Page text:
The chef also shared his knowledge and ideas with other kitchen professionals in residence that took his tips and suggestions for other events.

Son of peasants, Oscar González is from Bucaramanga and describes himself as a dreamer. He feels that he has a mission that he inherited from his grandmother and that is why he has dedicated his work to highlighting a very Colombian product: the potato. His work is also focused on helping producing communities to promote and cultivate new species.

The chef's presentation was part of an event that also highlighted the importance and uniqueness of Colombian emeralds through a private exhibition with partners from the United States.

In the evening Gonzalez served some snacks for another group of important guests hosted by Ambassador Juan Carlos Pinzón and his wife, Pilar Lozano.

All these events that celebrate 200 years of diplomatic relations have been put together by an important team from the Embassy, ​​led by Pinzón and partners from both countries who want to show through of culture the strength of the bilateral relationship.

More Information


The “Cabrestero” Academy of Artistic and Cultural Formation is an institution of cultural character, with a history of more than seventeen years, directed by renowned dancer and choreographer Gustavo Erledy Vasquez Maldonado. Focusing mainly on the llanera or joropo styles of dance, there is an emphasis on Colombian folklore within the choreography. The Academy has received recognition as the premier school for these styles of dance, winning more awards and titles than any other school at various competitions, meetings, festivals and tournaments throughout the country. To date, the Academy has won more than a hundred national and international events of llanera dance.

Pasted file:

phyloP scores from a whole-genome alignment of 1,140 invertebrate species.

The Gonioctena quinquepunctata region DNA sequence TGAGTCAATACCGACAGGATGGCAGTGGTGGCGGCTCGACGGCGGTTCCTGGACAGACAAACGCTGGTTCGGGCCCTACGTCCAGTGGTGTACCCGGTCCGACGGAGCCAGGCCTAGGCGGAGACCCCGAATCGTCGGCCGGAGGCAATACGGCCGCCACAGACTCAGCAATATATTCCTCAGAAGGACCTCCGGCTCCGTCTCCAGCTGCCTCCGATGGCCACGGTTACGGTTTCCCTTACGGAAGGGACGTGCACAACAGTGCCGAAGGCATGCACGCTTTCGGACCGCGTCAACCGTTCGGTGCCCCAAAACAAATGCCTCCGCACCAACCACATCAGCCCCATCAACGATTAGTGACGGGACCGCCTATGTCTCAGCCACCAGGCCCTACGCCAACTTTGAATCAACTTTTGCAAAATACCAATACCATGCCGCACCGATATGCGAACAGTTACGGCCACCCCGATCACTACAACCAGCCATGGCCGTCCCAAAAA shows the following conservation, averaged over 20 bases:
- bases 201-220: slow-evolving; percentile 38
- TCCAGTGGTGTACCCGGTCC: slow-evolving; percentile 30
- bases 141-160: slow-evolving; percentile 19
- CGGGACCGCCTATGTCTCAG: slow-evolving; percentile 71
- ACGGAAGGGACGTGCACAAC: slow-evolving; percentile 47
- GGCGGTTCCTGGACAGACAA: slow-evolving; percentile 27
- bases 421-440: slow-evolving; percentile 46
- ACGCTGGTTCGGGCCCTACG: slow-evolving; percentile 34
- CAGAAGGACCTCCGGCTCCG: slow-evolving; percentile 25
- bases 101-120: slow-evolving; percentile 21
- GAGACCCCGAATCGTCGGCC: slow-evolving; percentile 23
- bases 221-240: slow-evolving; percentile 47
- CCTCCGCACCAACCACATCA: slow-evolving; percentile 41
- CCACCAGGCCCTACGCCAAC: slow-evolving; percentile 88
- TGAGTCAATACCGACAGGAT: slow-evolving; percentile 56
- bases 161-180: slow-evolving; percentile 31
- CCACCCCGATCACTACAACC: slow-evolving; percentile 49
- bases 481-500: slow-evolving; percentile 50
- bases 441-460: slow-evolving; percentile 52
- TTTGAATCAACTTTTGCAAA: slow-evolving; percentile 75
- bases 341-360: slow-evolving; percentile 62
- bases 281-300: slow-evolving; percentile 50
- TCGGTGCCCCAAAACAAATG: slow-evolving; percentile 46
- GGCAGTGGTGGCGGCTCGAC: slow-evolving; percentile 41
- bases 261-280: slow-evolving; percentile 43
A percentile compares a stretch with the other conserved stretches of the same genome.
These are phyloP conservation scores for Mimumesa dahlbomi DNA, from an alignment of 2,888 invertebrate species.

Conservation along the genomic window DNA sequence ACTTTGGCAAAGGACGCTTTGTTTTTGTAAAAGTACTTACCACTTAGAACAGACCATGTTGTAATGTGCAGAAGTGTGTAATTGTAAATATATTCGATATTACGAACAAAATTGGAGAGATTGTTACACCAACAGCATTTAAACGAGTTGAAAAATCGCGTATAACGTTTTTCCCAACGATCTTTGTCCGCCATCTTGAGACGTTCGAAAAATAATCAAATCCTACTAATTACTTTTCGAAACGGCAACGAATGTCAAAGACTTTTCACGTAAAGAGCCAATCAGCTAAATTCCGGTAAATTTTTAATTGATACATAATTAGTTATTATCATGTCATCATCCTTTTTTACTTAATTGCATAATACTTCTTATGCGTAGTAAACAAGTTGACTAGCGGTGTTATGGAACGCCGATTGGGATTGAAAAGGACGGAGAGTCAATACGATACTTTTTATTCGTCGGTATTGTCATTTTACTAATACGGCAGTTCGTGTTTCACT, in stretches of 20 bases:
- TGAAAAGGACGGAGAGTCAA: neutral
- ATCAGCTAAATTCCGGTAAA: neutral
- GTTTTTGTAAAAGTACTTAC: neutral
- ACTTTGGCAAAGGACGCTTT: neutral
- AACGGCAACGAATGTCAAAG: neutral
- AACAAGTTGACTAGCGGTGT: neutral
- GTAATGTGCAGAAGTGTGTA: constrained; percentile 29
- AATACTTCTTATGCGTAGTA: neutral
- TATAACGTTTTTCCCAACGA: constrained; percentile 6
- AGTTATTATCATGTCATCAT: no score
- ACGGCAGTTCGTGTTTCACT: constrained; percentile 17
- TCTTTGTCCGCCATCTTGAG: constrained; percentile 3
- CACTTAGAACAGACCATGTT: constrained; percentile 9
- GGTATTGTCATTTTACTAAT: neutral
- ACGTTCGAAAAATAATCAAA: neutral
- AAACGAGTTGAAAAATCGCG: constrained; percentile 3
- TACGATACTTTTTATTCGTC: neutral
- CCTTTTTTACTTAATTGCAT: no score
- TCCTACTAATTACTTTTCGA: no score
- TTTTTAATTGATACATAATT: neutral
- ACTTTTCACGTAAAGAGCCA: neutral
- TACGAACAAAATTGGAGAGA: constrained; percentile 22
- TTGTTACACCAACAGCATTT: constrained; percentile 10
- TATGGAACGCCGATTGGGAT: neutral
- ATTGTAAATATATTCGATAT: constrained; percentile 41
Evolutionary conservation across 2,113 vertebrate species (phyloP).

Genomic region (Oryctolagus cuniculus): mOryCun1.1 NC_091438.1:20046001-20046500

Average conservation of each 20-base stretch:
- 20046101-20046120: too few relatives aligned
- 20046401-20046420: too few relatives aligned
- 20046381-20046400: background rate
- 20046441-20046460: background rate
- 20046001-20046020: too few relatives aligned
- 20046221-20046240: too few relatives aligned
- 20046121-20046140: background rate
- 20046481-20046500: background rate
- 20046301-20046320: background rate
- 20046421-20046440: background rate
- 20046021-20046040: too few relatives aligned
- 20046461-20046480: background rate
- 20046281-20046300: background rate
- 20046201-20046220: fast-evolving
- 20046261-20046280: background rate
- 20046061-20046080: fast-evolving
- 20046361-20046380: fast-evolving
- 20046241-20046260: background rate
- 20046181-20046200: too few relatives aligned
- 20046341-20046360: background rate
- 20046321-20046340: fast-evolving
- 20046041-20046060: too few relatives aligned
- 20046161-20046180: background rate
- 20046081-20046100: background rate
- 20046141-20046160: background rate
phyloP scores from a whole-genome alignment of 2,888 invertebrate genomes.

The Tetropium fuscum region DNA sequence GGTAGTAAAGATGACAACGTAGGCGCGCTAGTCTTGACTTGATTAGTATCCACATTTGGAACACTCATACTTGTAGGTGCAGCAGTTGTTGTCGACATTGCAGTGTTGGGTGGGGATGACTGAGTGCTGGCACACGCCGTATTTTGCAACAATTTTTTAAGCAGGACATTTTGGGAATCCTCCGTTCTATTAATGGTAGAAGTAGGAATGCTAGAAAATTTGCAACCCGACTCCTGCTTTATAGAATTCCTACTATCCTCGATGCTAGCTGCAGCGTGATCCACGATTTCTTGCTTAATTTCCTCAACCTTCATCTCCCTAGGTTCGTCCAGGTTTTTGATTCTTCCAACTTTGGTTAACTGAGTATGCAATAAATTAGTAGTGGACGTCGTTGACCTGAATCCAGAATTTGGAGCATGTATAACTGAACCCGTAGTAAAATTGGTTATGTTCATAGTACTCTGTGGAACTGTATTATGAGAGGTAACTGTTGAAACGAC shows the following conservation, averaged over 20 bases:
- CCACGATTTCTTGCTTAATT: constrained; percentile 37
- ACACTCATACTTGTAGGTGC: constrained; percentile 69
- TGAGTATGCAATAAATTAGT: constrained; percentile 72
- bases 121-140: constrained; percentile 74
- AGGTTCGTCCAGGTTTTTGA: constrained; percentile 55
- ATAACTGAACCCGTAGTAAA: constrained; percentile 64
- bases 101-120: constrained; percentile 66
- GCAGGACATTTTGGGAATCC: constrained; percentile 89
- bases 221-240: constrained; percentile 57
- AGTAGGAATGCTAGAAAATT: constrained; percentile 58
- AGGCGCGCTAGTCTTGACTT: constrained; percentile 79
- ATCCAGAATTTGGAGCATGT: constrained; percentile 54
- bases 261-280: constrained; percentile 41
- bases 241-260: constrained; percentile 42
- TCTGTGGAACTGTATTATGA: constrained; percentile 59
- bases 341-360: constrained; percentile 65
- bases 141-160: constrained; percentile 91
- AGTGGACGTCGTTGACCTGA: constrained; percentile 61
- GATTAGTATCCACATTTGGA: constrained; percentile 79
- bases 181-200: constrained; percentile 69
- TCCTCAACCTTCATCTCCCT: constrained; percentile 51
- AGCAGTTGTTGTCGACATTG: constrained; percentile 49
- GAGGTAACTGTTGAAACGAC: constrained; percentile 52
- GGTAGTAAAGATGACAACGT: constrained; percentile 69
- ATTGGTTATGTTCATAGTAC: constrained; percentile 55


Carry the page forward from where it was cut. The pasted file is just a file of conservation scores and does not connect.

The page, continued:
The Academy works to create the best and most artistic musical shows, being invited to different national and international events, including: International Joropo Tournament, Santa Barbara De Arauca Festival, Bicentennial Of Colombia In Panama, International Meeting Of Harps Coatepec Veracruz - Mexico, Flowers Fair, Anato Fair, Independence Celebration Of Colombia In Boston Massachusetts, Inauguration National Cup Of Rodeo Rio Negro - Antioquia, Expomilano 2015 - Italy, Independence Day Celebration Of Colombia In Peru and Richmond Folk Festival.


· Cocona (Amazonian Lulo): Discovered by Spanish surveyor Apolinar Diez de la Fuente in 1760 between Guaharibos Falls and the Orinoco River, the cocona plant is a shrub that is cultivated in Peru, Venezuela, Colombia and bordering regions of Brazil. Its acidic and aromatic flavor allows for a variety of consumption: preserves, sauces, juices, in salads or as medicine.

· Bacao (Maraco, Macabmo): A relative of copoazú and cocoa, bacao is produced in the Amazon, Orinoco and Pacific regions of South America. Consumed mainly whole or in sorbet, it is an ancestral fruit and for the indigenous people, drinking bacao is considered holy. High concentrations of omega and vitamin C lead some to believe that bacao also holds medicinal properties.

· Gulupa(Purple Passion Fruit): Gulupa is a fruit that has its origins in the Brazilian Amazon, though its main diversification center is located throughout the Andean Region in Colombia. It has a milder and more aromatic flavor as compared to the traditional passion fruit.

· Lemon Ant: The lemon ant lives in trees, called duroia, in the Amazon Rainforest. Though individually small, lemon ants can cultivate entire plots of the species, known as “devil’s gardens,” by using their own herbicide to kill of all the plants in the area aside from the ones in which they reside. When consumed, the taste is very similar to lemon or lime zest and one can expect a crunchy texture due to the legs and exoskeletons.